Now, however, more details are emerging which make it clear that while the shutdown might ultimately have been voluntary, the site had been under massive pressure from the movie industry both locally and in the United States.

Local anti-piracy group FEVIP (Portuguese Association of Audiovisual Works Defense) has now revealed it was behind the shutdown. Complaints were filed against WarezTuga in May 2014 by FEVIP and now-defunct anti-piracy outfit ACAPOR who were acting on behalf of companies in the United States.

However, there was a problem to overcome. As is becoming increasingly common with similar sites, WarezTuga used U.S.-based Cloudflare, a service which can shield the true location of a site’s servers. But as other sites are discovering, that protection is easily unlocked by filing a complaint with the CDN service.

With the site’s location known, FEVIP headed off to Romania where WarezTuga operated its servers. There a webhost known as Alistar-Security received threats from “representatives of a U.S. copyright group”. Unconfirmed, but almost certainly the MPAA and its affiliates.

What happened next is unclear but whatever it was seems to have seriously spooked the operators of WarezTuga. After operating under pressure since 2011, the operators took the decision to close down the site. FEVIP welcomed the move.

“It was the pirate site most used in Portugal; even if others arise, at least this site has been taken down,” FEVIP chief Paulo Santos told

The shutdown of the site was bitter-sweet for Nuno Pereira, the former head of now-defunct anti-piracy group ACAPOR. The copyright group became one of WarezTuga’s most aggressive opponents but was shut down after the interests they represented – video rental outlets – became a thing of the past.

“It was the most important pirate site and the one we wanted to close down quickly, but it turned out it took more time to close,” Pereira said.

But while video rentals disappear into the Portuguese sunset, a new dawn of video consumption is appearing on the country’s horizon. After a long wait, Netflix will finally land on local shores in October and not a minute too soon for FEVIP’s Santos.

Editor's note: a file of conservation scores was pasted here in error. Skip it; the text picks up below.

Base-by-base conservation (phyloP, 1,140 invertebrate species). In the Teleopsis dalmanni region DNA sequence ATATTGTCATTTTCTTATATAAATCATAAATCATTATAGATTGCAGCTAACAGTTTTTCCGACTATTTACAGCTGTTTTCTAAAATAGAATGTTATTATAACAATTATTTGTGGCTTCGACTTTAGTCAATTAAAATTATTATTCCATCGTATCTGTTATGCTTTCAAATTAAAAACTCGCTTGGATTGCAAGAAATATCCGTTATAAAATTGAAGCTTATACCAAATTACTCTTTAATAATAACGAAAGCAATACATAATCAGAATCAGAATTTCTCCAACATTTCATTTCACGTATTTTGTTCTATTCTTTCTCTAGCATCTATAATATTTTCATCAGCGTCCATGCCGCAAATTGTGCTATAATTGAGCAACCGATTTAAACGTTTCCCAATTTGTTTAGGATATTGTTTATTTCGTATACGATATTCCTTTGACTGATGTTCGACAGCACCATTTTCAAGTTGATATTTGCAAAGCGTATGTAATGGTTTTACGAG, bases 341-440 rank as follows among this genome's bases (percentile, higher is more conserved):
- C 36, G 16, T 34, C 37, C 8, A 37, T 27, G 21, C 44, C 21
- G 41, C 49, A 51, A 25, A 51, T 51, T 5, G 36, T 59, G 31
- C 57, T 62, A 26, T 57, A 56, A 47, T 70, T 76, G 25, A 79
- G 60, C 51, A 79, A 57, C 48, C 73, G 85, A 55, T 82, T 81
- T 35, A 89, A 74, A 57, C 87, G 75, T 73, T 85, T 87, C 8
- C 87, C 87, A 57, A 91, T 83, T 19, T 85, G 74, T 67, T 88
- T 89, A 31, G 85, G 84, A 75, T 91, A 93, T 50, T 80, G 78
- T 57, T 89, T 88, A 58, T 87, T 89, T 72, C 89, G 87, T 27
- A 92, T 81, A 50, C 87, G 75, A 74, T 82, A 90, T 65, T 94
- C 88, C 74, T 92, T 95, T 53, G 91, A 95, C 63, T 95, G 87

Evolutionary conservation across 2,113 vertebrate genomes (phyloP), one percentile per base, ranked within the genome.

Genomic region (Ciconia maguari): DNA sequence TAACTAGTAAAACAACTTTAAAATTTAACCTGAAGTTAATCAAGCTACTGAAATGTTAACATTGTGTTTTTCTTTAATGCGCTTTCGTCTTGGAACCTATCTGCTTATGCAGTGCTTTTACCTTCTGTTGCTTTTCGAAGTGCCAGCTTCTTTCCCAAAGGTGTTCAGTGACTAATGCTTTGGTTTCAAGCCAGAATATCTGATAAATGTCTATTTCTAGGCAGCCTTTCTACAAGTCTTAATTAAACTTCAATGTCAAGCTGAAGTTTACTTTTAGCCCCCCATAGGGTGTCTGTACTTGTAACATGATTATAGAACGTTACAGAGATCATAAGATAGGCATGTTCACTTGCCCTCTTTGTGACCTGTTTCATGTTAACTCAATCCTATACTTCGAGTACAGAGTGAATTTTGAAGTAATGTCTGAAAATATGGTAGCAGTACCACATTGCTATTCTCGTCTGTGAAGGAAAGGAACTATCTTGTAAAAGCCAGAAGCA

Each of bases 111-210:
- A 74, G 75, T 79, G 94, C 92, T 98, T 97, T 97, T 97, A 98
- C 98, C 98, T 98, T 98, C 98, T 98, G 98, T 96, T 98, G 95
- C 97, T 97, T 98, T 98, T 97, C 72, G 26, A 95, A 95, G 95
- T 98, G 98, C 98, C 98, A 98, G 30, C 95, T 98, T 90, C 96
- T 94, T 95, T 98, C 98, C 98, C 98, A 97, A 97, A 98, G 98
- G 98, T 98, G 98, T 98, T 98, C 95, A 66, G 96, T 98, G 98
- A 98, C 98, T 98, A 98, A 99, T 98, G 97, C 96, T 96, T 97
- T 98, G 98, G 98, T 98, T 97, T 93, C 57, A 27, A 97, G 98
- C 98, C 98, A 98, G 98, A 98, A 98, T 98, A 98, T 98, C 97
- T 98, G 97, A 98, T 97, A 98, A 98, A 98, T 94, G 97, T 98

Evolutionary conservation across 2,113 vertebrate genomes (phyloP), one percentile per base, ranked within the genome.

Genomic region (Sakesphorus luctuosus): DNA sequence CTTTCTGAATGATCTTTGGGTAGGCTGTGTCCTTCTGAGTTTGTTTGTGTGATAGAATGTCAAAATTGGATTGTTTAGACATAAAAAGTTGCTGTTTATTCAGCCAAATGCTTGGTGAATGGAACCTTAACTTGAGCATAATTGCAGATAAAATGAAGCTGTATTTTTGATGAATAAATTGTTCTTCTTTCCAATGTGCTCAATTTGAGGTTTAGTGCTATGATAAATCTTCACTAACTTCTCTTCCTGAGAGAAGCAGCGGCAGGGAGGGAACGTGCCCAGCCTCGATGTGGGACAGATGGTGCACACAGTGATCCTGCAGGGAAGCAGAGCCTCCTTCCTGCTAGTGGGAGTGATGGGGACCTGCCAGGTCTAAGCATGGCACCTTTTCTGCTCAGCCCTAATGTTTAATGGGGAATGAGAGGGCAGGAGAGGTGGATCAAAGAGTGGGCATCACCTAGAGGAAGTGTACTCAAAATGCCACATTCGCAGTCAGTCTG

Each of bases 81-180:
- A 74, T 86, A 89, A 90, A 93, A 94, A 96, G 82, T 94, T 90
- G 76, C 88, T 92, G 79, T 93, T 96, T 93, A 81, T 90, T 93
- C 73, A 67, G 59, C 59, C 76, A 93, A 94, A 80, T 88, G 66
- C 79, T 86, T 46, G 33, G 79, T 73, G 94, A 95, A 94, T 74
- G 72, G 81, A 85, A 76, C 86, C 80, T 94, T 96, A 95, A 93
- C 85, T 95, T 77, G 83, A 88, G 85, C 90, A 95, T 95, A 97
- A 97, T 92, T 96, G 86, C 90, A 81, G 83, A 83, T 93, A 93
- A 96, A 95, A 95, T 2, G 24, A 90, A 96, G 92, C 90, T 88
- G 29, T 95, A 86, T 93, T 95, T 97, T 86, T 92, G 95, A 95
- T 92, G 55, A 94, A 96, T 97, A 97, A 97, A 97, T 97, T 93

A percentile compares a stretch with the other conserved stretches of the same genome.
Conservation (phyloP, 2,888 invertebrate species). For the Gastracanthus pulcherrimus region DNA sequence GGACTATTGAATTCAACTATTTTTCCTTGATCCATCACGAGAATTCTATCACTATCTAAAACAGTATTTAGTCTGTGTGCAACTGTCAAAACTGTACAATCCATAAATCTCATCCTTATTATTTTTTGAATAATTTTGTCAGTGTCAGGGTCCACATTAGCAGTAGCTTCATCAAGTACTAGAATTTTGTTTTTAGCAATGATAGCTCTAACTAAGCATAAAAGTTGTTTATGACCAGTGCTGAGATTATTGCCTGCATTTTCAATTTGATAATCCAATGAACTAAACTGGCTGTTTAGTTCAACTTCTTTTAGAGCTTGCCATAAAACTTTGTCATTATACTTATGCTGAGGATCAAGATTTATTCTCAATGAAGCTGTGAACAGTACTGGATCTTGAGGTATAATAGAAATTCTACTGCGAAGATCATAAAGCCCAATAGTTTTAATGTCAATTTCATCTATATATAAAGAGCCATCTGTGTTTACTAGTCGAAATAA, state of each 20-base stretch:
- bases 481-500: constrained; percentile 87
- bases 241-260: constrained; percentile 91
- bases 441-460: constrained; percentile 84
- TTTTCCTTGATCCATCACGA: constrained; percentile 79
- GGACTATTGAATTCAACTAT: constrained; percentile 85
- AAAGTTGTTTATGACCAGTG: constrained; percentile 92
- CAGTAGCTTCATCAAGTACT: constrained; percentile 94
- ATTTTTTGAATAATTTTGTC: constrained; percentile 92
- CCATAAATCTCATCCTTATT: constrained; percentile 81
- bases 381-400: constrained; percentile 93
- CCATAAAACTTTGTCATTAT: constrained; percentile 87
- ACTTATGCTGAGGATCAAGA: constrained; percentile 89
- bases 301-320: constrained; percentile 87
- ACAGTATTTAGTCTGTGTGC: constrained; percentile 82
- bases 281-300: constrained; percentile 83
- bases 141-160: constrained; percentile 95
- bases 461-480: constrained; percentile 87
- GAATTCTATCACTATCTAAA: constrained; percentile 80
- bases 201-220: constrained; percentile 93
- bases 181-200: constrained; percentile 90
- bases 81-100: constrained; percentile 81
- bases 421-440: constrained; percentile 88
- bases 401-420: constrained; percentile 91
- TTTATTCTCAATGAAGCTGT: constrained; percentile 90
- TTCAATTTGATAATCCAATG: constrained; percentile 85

“Of course it would be desirable that the service had come much earlier, before everyone who uses the Internet modernly have sought alternatives. But it is likely to be a success, something seen immediately by the amount of attention that the Portugal arrival announcement has generated,” Santos says.

But even as Netflix tries to take hold in a market free of WarezTuga, Santos says that the pirate vacuum might be filled sooner rather than later.

“Generally, for every hundred sites that close, there are 60 returning. These are averages that we know in the industry,” the FEVIP chief concludes.

Source: TorrentFreak, for the latest info on copyright, file-sharing, torrent sites and the best VPN services.

TorrentFreak: Music Industry Wants Cross Border Pirate Site Blocks

This post was syndicated from: TorrentFreak and was written by: Ernesto. Original post: at TorrentFreak

stop-blockedIn recent years blockades of “pirate” websites have spread across Europe and elsewhere. In the UK, for example, more than 100 websites are currently blocked by the major ISPs.

In recent weeks alone several new countries adopted similar measures, Australia, Spain and Portugal included.

Opponents of this censorship route often argue that the measures are ineffective, and that people simply move to other sites. However, in its latest Digital Music Report music industry group IFPI disagrees, pointing at research conducted in the UK.

“Website blocking has proved effective where applied,” IFPI writes, noting that the number of UK visits to “all BitTorrent” sites dropped from 20 million in April 2012 to 11 million two years later.


The key to an effective blocking strategy is to target not just one, but all leading pirate sites.

“While blocking an individual site does not have a significant impact on overall traffic to unlicensed services, once a number of leading sites are
blocked then there is a major impact,” IFPI argues.

For now, however, courts have shown to be among the biggest hurdles. It can sometimes take years before these cases reach a conclusion, and the same requests have to be made in all countries.

To streamline the process, copyright holders now want blocking injunctions to apply across borders, starting in the European Union.